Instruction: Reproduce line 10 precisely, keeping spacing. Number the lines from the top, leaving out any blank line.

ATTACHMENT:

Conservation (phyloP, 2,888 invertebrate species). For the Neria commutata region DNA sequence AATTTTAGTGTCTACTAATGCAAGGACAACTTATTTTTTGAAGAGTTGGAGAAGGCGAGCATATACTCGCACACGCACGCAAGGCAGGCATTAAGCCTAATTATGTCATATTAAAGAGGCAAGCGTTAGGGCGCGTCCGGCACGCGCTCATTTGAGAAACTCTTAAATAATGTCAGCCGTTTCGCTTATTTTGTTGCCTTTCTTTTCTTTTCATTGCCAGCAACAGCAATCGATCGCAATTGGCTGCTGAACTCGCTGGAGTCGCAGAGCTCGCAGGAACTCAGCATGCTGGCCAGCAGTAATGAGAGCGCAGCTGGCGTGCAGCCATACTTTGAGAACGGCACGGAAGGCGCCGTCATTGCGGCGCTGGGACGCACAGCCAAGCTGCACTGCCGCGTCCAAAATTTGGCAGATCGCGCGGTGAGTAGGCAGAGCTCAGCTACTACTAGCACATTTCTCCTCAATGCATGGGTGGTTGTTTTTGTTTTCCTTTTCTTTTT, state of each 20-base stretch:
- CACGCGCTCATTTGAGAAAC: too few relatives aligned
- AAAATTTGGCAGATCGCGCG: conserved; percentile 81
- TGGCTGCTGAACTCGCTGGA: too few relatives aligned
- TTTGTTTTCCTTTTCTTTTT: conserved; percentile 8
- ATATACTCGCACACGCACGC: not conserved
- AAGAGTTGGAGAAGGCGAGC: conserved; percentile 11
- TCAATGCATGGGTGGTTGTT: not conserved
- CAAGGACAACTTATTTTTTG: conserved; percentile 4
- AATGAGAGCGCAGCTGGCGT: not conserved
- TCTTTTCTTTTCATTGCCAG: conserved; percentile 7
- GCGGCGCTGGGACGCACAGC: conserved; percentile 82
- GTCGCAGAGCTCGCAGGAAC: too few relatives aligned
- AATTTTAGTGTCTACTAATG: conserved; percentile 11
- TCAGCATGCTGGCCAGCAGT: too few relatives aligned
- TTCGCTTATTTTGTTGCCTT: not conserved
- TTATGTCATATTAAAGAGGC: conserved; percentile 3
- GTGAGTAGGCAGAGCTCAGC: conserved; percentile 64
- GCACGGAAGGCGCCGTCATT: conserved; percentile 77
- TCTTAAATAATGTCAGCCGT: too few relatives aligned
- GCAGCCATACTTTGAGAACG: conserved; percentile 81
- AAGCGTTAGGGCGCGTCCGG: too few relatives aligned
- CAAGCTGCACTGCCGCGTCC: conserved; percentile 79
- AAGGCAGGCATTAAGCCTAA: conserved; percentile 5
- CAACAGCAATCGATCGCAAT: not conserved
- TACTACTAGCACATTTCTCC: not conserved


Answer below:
- AATGAGAGCGCAGCTGGCGT: not conserved